An unseemly episode unraveled during the last New York City FC home match — and surprisingly, it has revealed a rift amongst the team’s various supporters’ groups.
As the story goes, a crew of 3-4 individuals caused panic and widespread fear amongst some of the fans within section 237. As described by several people, each asking to remain anonymous, a series of empty seats in the Third Rail section of 237 (near 238) were taken up at halftime by a group of Hispanic males decked out in bomber jackets with distinctive gang-affiliated patches adorning the outerwear. One member of this group was described as a person who “looked like he just got out of jail, with visible prison tats — and even had what looked like poorly treated knife scars across his head.”
But appearances weren’t the problem. Not by a long shot.
The group caused a raucous with their choice chants, which included racial epithets, neo-nazi propaganda and general hate speech.
These regrettable incidents happen all the time in any series of sporting events or entertainment gatherings throughout the world, and clearly do not reflect the position of the common NYCFC fan. In fact, as one fan described it, the section was actually unified in silence, fearing “someone might knife us” if they were to speak against the rowdy trio. To illustrate the level of fear, not a single video has emerged of the group anywhere online, which, as one fan explained, demonstrates the level of wariness surrounding them.
When rumblings of the “nazi incident” began to circulate amongst the team’s supporters, the finger pointing began, revealing some deep seeded ideological differences amongst each group.
For the purpose of clarity, the supporters’ section in Yankee Stadium spans from 236 to 238, with the mighty presence of the Third Rail mainly concentrated between 236 and 237. 238 has become home to some of the smaller supporters’ groups, including that of Brown Bag SC and the exclusive Hearts of Oak. While those designations exist, the area is fully general admission, meaning all groups tend to bleed into each section.
With their size, and as the only officially recognized supporters’ group within NYCFC, Third Rail received a heap of blame “for fostering the kind of atmosphere” that would allow hate speech to thrive in the bleachers. With close proximity to 238, Hearts of Oak were also fingered by many as being the home of these questionable individuals.
EOS spoke with leadership in all three groups regarding the incident. Third Rail, Brown Bag and Hearts of Oak have all categorically denied that these “Latin skinheads” were members of their group. The reality is, these were likely folks who saw a group of available seats and snuck into the section during the halftime rush. Not a single leader from any of the above named groups witnessed the incident, either.
Nevertheless, they were united in decrying the entire affair.
“There is no room for it in our sections. There is no room for it,” Chance Michaels, President of the Third Rail tells EOS.
“Hearts of Oak stand opposed to such acts of hatred, which are incompatible with membership,” HoO leader John Flanagan said. “We will do our part to keep 238 and our stadium a safe and welcoming space for all.”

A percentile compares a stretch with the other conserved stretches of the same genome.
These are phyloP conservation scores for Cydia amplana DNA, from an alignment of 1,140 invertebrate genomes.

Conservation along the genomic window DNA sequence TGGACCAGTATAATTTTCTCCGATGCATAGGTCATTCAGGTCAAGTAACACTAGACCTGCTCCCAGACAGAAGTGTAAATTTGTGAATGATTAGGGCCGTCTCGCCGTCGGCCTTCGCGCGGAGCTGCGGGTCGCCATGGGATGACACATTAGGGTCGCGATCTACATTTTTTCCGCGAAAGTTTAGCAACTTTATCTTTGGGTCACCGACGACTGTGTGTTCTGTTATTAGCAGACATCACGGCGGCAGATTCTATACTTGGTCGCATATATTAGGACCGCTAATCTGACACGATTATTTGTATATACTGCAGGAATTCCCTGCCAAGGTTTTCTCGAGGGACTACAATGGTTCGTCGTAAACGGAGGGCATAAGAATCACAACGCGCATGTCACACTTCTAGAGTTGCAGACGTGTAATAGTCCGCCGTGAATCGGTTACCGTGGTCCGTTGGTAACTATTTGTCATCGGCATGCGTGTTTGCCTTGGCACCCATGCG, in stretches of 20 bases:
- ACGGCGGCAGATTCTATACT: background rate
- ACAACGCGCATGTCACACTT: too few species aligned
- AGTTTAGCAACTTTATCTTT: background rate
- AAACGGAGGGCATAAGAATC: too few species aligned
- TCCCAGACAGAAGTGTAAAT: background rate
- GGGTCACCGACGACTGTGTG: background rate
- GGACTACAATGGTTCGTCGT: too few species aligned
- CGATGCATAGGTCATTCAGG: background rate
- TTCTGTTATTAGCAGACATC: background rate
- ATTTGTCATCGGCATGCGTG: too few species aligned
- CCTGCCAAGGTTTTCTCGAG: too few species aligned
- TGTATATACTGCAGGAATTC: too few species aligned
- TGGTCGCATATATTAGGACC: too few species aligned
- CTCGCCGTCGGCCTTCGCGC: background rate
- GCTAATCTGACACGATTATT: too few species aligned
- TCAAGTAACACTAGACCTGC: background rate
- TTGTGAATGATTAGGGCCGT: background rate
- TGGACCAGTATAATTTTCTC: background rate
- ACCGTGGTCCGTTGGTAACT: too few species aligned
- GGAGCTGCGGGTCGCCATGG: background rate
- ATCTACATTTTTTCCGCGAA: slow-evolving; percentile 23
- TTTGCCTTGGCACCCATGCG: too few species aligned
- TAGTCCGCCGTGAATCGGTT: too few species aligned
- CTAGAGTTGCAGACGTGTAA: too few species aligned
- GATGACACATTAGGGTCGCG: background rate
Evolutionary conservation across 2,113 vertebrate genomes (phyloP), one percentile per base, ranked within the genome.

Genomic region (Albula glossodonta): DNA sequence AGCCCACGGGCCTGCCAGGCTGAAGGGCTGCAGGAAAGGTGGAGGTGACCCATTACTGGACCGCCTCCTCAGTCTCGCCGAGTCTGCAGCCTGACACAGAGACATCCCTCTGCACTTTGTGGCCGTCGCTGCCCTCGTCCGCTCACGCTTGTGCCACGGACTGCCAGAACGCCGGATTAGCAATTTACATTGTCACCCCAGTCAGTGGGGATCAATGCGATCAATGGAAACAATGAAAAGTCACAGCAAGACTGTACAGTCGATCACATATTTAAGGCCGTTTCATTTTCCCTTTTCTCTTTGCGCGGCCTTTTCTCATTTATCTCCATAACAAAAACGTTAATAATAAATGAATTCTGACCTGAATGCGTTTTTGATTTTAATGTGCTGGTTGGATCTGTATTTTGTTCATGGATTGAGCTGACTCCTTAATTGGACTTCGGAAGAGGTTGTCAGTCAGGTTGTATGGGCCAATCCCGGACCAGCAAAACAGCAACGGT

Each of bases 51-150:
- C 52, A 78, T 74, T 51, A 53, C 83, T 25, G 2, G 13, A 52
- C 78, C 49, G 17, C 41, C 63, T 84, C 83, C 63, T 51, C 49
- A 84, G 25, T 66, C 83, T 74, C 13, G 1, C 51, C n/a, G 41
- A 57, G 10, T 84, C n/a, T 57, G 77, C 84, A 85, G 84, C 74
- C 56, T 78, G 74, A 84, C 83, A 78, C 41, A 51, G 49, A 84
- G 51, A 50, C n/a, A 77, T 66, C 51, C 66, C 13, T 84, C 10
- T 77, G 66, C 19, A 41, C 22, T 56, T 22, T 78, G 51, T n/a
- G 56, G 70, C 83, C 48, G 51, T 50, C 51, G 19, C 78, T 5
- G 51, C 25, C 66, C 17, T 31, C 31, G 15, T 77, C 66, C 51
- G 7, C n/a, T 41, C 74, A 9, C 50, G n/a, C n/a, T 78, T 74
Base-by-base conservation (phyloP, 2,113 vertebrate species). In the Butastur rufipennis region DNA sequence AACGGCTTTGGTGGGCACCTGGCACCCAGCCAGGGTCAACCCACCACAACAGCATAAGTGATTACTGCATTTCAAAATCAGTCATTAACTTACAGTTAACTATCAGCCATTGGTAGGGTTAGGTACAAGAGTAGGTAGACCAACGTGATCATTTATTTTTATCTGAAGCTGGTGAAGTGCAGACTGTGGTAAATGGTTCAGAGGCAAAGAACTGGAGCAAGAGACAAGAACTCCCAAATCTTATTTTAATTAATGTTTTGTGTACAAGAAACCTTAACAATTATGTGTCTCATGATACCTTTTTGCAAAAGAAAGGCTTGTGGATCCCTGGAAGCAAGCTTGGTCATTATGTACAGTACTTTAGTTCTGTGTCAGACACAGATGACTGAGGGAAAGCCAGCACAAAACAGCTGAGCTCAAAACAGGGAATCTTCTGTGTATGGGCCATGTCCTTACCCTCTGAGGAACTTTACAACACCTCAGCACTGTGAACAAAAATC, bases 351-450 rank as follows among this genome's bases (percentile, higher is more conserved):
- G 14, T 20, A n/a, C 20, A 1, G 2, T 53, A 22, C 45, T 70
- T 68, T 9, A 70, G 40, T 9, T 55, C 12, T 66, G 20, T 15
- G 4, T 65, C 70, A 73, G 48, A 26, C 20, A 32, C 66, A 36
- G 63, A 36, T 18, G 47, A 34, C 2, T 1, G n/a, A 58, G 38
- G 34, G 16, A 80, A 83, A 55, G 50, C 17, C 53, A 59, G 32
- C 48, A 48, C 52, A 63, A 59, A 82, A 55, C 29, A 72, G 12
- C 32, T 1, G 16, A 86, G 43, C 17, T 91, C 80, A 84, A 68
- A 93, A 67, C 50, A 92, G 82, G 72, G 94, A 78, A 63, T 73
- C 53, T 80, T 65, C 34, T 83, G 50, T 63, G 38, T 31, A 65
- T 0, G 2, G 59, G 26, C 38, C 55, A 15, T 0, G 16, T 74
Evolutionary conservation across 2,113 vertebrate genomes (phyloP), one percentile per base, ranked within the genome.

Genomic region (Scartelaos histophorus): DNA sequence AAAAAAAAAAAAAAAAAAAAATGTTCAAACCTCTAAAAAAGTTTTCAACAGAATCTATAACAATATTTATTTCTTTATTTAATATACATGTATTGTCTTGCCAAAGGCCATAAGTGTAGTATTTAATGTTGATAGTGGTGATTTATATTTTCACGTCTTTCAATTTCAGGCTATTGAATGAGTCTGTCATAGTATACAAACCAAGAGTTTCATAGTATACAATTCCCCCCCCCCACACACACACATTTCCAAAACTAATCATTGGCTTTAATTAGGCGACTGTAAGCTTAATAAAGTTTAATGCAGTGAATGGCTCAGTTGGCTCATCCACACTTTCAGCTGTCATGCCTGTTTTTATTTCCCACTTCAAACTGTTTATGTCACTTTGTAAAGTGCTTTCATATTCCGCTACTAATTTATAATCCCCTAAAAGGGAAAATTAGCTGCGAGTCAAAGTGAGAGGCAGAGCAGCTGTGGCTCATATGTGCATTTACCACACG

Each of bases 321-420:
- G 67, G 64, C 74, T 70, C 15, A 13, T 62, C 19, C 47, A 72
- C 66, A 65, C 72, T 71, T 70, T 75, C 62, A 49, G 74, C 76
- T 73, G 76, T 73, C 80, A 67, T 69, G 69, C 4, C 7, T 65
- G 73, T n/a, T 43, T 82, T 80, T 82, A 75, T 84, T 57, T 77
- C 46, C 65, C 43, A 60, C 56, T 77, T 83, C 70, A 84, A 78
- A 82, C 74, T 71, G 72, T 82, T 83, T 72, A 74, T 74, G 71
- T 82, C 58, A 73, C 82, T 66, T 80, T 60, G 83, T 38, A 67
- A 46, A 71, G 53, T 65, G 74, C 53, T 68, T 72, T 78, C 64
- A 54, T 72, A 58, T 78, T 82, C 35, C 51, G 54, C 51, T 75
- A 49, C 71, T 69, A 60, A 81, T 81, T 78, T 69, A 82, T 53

Each group is in the process of addressing the incident with their members, circulating the Yankee Stadium report line to assure such issues never occur again.
But the unity amongst these groups ends there.
SPLINTERING WITHIN THE THIRD RAIL
There has been a quiet dissension within the ranks of NYCFC’s supporters, and Saturday’s incident only served to fray those relationships further. At the center of the storm? The role of the Third Rail.
Third Rail is the team’s oldest and only recognized supporters group. They have strong ties to the NYCFC front office stemming from their role in helping grow the numbers of season ticket sales for the team and actually employing the club’s current graphic designer to design their club logo.
That type of relationship runs counter to the norm for fan groups who have historically touted independence from the corporate level of club business for a more unique, grassroots look at fandom. Said perception, and several other issues, have caused a splintering within the Third Rail ranks, spawning several other groups, including that of Brown Bag and Hearts of Oak.
“We all know that the Third Rail is closer to the club and Front Office than the rest of the groups. As it stands, they’re the only officially recognized supporter’s group,” HoO’s Flanagan explains. “For example, during the opening weekend, we had a few members, some of whom explicitly identified themselves as Hearts of Oak, inquire about individual match tickets in section 238. More than one of them received a response stating that individual tickets in 238 were not an option. However, they were told that if they were to purchase a Third Rail membership, they would then be eligible to purchase a single match ticket in section 237.
“None of our members elected to do so. Make of that what you will.”
Further displeasure in the group stems from their operational stance to be the “anti-South Ward,” the New York Red Bulls supporters section, eschewing the use of capos and rigid set lists for a more organic approach to fandom.